Ballyvolane House

Originally built in 1728 by Sir Richard Pyne, a retired Lord Chief Justice of Ireland, Ballyvolane House was designed in the classic Georgian country house style with three storeys. An amorous descendent, Arthur Pyne, acquired sufficient capital from his marriage to three wealthy women to have the house considerably enlarged in the early 19th century.

The three-storey house was again modified in 1872 by George Pyne. He had the building pulled apart and then, by removing the top storey, recreated a two-storey house rendered in Italianate style, with an extensive west end wing.

Recent research carried out Terence Reeves-Smyth unearthed tender documents for the remodelling of Ballyvolane from this time - the architect was Richard Rolt Brash (1817-1876) from Cork, whose father and brother were well known builders in the city. RR Brash is better known as a very active antiquarian and friend of John Windele - he was especially interested in round towers.

The rebuilding/remodelling in the early 1870s followed the re-acquisition of the house and demesne by the Pyne family in 1869. Arthur Pyne (1747-1839), who probably built the present house c1800 and laid out the present parkland (which looks Regency in date), was succeeded by his eldest son, Jasper. Unfortunately, when Jasper died in 1860-1, he left no male heirs. As a result his wife and daughters did not inherit the property because the estate had been left by his father Arthur entailed for a life and could only be inherited by male issue. Consequently, in the wake of a big court case in May 1861, the property passed to Jasper’s younger brother, the Rev. William Masters Pyne, Rector of Oxted in Surrey. In March 1864, the Rev. Pyne put the place on the market through the Encumbered Estates Courts, where it remained until bought by another member of the Pyne family in January 1869.

It appears that Ballyvolane was originally purchased by Sir Richard Pyne in 1702-3 for £696; prior to this it had been the property of Sir Richard Nagle and Edmond Barry, but had been granted (forfeited lands) to Viscount Sidney. At the same time Sir Richard Pyne also purchased three other County Cork properties from the Commissioners for Sale of Forfeited Estates; one was Blarney, the others were the estates of Ballinaneala and Ardra. He also bought Great Codham Hall in Essex in England where the family continued to live well into the 19th century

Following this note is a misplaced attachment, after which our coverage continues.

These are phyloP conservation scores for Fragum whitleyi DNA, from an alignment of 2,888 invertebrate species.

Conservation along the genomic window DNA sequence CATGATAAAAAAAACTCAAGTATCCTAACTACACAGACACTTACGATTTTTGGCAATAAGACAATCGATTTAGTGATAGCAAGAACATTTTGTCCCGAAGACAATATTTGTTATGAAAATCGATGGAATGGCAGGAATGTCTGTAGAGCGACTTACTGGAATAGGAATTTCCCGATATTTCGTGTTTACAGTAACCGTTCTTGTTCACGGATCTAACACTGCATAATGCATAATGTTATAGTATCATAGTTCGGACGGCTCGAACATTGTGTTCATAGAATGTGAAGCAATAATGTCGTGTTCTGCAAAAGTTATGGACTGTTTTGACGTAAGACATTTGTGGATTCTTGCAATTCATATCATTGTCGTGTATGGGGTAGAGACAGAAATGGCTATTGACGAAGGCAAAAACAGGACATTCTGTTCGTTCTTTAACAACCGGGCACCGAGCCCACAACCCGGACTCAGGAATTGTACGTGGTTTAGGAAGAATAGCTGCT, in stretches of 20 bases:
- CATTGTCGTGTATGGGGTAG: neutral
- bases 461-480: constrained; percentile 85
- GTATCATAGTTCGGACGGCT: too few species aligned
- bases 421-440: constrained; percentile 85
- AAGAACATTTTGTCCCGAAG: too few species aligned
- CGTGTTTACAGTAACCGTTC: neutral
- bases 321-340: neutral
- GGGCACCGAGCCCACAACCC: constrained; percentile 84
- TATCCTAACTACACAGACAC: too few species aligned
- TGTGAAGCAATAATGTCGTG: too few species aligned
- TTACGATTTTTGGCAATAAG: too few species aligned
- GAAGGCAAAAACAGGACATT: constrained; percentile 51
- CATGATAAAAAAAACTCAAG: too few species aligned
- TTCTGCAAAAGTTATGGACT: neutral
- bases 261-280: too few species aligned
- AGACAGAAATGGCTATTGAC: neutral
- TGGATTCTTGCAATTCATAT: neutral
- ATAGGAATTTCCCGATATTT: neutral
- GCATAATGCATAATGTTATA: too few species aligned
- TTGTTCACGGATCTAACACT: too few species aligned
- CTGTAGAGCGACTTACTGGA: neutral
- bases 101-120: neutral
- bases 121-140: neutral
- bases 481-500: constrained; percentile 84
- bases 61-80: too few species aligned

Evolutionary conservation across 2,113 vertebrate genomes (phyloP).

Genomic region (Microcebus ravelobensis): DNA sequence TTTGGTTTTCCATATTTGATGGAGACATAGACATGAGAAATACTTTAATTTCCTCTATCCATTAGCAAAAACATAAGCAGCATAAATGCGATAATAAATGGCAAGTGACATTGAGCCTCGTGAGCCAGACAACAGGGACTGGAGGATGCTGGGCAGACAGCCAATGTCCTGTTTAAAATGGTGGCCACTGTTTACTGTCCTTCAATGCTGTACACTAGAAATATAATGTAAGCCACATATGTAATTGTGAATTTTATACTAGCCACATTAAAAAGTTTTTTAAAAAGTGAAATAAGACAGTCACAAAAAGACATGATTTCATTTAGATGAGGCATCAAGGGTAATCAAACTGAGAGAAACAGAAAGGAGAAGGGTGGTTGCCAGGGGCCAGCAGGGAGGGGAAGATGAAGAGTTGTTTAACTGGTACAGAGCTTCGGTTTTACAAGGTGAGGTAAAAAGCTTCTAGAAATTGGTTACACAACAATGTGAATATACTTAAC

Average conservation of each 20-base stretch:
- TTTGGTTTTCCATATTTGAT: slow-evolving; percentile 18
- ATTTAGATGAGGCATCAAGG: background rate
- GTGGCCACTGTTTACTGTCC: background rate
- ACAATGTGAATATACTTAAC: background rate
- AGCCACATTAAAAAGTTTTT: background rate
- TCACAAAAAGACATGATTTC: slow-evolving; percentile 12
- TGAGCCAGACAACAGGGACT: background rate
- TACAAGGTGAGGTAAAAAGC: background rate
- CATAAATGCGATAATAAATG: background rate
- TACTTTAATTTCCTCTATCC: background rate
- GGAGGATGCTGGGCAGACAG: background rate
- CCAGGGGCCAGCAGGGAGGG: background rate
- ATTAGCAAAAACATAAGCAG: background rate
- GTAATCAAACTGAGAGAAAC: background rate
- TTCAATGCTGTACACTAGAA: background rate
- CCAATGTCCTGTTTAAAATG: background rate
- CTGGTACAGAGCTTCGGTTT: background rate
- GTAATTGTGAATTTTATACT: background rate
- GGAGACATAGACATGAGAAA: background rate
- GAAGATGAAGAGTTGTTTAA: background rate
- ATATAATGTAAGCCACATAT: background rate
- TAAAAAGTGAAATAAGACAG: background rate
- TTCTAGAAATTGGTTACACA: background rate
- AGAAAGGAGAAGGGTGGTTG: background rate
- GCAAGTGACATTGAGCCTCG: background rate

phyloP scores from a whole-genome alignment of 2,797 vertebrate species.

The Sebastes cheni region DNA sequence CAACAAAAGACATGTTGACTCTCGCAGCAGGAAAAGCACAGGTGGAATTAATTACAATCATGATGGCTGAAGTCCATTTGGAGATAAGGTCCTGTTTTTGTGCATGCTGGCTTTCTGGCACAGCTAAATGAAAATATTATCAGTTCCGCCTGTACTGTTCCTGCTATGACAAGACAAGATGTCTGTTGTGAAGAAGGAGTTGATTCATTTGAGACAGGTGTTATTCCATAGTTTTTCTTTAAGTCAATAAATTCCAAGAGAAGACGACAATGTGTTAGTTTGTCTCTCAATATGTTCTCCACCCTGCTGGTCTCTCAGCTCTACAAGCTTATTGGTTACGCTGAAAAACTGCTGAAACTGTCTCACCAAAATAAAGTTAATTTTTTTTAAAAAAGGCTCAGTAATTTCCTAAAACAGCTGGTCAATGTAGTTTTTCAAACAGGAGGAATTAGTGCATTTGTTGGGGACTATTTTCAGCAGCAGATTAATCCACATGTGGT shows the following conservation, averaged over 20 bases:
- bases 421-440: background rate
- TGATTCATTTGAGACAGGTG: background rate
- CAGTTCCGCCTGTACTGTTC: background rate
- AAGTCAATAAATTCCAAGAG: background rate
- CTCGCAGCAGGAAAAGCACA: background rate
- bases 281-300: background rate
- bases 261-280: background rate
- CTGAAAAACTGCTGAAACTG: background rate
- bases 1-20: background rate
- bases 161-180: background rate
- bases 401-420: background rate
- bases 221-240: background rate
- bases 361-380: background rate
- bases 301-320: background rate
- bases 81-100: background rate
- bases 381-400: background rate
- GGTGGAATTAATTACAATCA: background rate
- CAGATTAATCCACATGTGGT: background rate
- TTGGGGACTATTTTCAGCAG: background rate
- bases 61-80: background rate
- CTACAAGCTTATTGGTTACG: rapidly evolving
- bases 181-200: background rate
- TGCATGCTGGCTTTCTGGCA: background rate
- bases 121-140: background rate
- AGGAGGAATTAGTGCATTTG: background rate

The Pynes lived at Ballyvolane until 1953, when it was bought by the late Cyril Hall Green (known as Squirrel Green) and his wife Joyce (née Blake), on their return from Malaya, where Squirrel had managed rubber plantations since the 1920s. Ballyvolane was passed on to Squirrel’s son, Jeremy, who ran it as a mixed tillage and dairy farm until the mid-1980s when Jeremy and his late wife Merrie transitioned into hospitality and ran the house as a historic house bed and breakfast. Jeremy and Merrie had also restored and enlarged the gardens considerably over the decades.

In 2004, the reins were handed to his son Justin and his wife, Jenny, who are experienced hoteliers with international management experience. They have continued on the hospitality path and in 2011, they repurposed some of the old farm buildings into a rustic weddings and events space, added glamping in 2012 and hosted HRH The Prince of Wales and HRH The Duchess of Cornwall for two nights on their official visit to Cork in 2018. In 2015, Justin, along with a school chum Antony Jackson, opened a distillery in the farmyard where Bertha's Revenge Gin is produced. Three generations of the Green family now live at Ballyvolane.



Address & Contact

Ballyvolane House, Castlelyons, Cork, P61 FP70

t: (025) 36349



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